(Reuters) - American soul singer Erykah Badu has caused a stir with a music video in which she strips naked in public at the site of President John F. Kennedy's assassination, and falls to the ground as if shot.
Badu, 39, released the "Window Seat" music video as part of the promotion of her fifth studio album "New Amerykah Part Two (Return of the Ankh)", released on Tuesday.
The Dallas-born entertainer strips down in Dealey Plaza in the city center, and falls to the ground with a jerk at the sound of a rifle shot, which was edited into the five-and-a-half minute video.
Badu, who was dubbed the "Queen of Neo-Soul" in the 1990s and who draws on jazz and hip-hop influences, said the song was about "liberating yourself from layers and layers of skin or demons."
She told the Dallas Morning News in an interview that she chose the famous 'grassy knoll' at Dealey Plaza because "it was the most monumental place in Dallas I could think of."
Kennedy was shot in the head in 1963 while driving through Dealey Plaza in an act that stunned Americans and the world. The assassination site is widely considered sacred ground.
Badu said the video was a bid to awaken interest in a 1950s term called 'groupthink' in which a person is afraid to express themselves for fear of being ostracized by the wider public.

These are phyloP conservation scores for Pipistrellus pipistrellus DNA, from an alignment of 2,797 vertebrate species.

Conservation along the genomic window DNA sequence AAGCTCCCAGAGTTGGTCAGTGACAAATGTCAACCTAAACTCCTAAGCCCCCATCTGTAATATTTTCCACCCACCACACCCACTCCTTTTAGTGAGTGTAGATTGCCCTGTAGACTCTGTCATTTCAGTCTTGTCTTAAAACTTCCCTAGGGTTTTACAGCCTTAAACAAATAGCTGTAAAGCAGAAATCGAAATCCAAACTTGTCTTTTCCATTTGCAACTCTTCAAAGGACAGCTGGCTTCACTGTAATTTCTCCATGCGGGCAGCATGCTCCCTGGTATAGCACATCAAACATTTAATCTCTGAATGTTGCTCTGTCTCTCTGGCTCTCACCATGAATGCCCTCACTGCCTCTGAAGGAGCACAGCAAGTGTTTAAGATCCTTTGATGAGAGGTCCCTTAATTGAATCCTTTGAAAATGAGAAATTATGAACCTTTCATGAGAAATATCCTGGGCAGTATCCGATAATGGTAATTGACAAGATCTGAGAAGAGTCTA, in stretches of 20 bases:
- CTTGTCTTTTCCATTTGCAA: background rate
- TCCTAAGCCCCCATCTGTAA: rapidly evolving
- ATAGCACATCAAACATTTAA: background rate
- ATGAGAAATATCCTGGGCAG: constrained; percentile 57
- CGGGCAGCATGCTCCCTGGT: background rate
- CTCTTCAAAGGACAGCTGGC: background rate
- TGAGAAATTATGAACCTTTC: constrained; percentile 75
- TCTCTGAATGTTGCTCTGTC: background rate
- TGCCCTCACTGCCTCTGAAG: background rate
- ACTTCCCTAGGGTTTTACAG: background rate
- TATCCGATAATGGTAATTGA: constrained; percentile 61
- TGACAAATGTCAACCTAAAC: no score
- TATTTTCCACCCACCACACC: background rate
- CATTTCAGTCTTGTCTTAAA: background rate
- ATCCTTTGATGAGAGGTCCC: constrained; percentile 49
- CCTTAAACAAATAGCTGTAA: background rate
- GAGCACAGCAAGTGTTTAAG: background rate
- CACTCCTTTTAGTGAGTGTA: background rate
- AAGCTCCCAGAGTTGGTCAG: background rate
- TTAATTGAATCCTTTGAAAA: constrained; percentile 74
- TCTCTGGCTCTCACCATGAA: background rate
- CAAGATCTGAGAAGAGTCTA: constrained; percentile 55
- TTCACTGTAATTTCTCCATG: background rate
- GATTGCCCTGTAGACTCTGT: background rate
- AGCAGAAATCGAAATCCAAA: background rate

"When I fall to the ground in the video, the word groupthink spills out of my head because I was assassinated by groupthink", she said.
John Crawford, president of the nonprofit group Downtown Dallas, told the Dallas Morning News the video was "in poor taste and in poor judgment in my opinion."
The video sparked a lively debate among bloggers and on social media sites.
"Wow, sad how the art was displayed plain as day and no one seems to get it.? How is it a dis to JFK???...it's inspiring to me," wrote one commentator on YouTube.
But Janet Shaw, a blogger on web site blackpoliticalthought.com, wrote; "Erykah Badu has lost her mind. This unsightly act occurred near in Dallas near Dealey Plaza. This isn't how a decent entertainer should behave."
(Reporting by Jill Serjeant; Editing by Bob Tourtellotte)
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